I use the Opti-Lube and my coach runs BETTER/SMOOTEHR. On the fill-ups where I know I'm going to be climbing some heavy grades, I increase what I normally add.

The Opti-Lube adds to the bottom line of my fuel costs, but I beleive in it.

If you don't feel like spending the money for an additive, please don't try to impose your opinion on those that do.
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Old 07-21-2012, 07:58 AM   #35
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[QUOTE=Damon Outlaw;1236934]The OEM's market their own brands of diesel fuel additives, but don't recommend them? That doesn't make sense...QUOTE]

Turbo Diesel

My MH is new and I have a lot of money invested so to spend a few extra dollars to add a fuel additive sounds like good preventative maintenance to me. Cummings markets fuel additives so by this alone they recommend its use.
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Old 07-21-2012, 08:39 AM   #36
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[QUOTE=TheArnolds;1250509]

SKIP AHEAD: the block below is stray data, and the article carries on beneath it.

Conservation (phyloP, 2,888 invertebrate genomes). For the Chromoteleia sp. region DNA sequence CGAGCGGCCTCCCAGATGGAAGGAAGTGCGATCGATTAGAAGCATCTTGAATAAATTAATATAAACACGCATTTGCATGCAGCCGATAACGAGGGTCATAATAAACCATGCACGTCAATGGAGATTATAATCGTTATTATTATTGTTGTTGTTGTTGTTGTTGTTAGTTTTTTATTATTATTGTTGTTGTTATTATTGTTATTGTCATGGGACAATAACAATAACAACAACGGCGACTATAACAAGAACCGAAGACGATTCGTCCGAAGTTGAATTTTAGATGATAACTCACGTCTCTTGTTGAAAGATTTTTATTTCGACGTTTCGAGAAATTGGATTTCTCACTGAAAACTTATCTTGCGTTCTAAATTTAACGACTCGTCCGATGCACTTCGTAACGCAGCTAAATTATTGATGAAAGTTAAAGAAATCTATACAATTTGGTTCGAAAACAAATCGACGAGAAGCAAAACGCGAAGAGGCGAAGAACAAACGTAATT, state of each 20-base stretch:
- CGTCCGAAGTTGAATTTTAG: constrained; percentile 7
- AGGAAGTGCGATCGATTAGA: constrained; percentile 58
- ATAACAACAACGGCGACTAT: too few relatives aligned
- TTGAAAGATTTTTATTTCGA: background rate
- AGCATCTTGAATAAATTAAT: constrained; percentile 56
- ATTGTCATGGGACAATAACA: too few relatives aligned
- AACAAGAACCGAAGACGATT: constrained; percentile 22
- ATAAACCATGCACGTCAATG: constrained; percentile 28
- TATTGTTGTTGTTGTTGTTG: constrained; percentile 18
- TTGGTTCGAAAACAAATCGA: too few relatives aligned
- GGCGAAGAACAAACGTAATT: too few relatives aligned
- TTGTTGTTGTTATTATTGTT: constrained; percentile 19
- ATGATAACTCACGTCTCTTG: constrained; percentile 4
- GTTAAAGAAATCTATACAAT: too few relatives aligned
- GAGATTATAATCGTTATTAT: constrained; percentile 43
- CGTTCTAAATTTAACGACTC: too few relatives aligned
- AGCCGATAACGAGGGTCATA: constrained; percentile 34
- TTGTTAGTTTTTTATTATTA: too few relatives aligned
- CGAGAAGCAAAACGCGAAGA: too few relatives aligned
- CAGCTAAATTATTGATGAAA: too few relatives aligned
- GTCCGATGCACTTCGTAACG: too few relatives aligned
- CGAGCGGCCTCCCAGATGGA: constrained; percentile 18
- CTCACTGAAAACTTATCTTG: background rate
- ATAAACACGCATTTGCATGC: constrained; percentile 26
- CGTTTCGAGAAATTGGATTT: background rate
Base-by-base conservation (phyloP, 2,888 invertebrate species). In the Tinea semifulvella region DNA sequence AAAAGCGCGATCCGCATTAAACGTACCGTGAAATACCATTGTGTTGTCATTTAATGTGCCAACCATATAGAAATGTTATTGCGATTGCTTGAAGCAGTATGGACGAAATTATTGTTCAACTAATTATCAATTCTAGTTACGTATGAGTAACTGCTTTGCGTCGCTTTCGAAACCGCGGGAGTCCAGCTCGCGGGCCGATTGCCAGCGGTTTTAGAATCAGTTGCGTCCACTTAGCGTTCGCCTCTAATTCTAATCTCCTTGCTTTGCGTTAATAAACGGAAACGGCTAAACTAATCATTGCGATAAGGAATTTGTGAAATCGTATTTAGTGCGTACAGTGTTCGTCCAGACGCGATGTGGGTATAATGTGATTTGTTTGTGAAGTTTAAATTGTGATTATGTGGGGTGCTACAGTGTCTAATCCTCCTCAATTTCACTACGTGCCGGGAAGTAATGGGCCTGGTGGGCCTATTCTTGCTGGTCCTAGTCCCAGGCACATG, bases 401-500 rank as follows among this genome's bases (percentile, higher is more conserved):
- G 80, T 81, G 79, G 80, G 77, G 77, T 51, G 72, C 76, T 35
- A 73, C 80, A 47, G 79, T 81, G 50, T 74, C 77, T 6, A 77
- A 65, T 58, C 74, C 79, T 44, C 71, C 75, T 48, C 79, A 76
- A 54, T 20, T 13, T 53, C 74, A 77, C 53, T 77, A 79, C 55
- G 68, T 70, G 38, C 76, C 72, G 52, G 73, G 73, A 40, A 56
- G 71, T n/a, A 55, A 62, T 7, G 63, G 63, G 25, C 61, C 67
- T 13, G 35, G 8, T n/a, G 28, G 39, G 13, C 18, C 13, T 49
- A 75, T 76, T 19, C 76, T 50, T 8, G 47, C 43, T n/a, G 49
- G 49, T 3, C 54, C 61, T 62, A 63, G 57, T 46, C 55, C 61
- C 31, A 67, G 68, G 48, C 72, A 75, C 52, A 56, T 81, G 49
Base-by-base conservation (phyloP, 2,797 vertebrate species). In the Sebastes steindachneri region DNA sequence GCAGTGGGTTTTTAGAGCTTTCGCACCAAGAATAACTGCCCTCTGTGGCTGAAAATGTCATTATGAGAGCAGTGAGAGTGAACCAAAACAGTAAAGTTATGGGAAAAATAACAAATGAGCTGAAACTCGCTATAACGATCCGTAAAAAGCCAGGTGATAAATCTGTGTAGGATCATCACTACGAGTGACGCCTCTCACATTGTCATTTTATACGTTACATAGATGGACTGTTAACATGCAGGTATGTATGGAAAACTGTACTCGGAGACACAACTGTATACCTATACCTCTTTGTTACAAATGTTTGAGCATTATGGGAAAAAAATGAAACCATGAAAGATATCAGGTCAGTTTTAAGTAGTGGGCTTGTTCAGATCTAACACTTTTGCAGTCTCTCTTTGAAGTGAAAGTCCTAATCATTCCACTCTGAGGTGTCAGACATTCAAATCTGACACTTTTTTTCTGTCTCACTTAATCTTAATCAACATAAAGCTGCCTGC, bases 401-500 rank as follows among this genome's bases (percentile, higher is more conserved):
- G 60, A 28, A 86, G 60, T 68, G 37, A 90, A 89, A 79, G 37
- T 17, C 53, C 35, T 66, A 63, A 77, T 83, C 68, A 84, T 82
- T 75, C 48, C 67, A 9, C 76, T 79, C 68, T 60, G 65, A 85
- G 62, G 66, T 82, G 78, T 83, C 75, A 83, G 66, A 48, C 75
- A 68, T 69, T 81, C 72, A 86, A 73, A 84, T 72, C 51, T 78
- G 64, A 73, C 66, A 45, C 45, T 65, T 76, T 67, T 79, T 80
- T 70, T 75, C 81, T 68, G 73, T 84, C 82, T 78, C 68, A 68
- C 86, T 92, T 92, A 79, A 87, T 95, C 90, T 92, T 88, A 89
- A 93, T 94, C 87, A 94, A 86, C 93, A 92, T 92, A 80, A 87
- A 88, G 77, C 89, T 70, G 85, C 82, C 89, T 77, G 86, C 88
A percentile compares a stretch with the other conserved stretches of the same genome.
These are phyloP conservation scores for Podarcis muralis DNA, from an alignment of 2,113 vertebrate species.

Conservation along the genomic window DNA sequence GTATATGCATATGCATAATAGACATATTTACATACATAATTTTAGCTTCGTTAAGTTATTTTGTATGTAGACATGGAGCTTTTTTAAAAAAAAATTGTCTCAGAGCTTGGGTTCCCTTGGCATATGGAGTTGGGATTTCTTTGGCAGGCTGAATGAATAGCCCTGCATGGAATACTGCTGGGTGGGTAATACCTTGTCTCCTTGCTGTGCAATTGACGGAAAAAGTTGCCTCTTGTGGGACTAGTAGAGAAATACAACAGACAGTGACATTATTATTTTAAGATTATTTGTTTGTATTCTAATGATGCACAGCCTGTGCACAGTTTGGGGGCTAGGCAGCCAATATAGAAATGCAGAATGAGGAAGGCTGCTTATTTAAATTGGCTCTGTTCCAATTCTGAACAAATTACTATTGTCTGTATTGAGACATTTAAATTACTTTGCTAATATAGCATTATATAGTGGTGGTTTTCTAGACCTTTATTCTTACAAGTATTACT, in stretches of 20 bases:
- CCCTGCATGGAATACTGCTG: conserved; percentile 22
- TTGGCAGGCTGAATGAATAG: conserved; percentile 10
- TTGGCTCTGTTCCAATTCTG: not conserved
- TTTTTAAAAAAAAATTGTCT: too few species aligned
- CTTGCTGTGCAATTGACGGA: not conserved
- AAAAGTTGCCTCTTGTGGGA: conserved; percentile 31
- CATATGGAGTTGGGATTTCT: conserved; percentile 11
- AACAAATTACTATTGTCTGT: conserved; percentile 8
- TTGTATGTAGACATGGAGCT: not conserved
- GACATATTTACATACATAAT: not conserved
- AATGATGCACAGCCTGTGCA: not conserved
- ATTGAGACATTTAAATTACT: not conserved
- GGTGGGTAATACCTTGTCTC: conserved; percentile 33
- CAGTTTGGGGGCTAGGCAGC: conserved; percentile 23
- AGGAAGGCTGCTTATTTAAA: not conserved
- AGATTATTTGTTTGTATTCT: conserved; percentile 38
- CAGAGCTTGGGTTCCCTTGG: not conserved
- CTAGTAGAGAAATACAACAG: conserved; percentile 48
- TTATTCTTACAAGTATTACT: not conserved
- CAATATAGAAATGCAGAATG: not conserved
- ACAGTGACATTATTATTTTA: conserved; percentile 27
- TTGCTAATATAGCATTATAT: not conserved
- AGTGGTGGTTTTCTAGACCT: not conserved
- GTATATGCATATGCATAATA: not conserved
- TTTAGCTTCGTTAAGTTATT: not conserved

Quote:
Originally Posted by Damon Outlaw View Post
The OEM's market their own brands of diesel fuel additives, but don't recommend them? That doesn't make sense...QUOTE]

Turbo Diesel

My MH is new and I have a lot of money invested so to spend a few extra dollars to add a fuel additive sounds like good preventative maintenance to me. Cummings markets fuel additives so by this alone they recommend its use.
Exactly!
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Old 07-21-2012, 03:46 PM   #37
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[QUOTE=TheArnolds;1250509]
Quote:
Originally Posted by Damon Outlaw View Post
The OEM's market their own brands of diesel fuel additives, but don't recommend them? That doesn't make sense...QUOTE]

Turbo Diesel

My MH is new and I have a lot of money invested so to spend a few extra dollars to add a fuel additive sounds like good preventative maintenance to me. Cummings markets fuel additives so by this alone they recommend its use.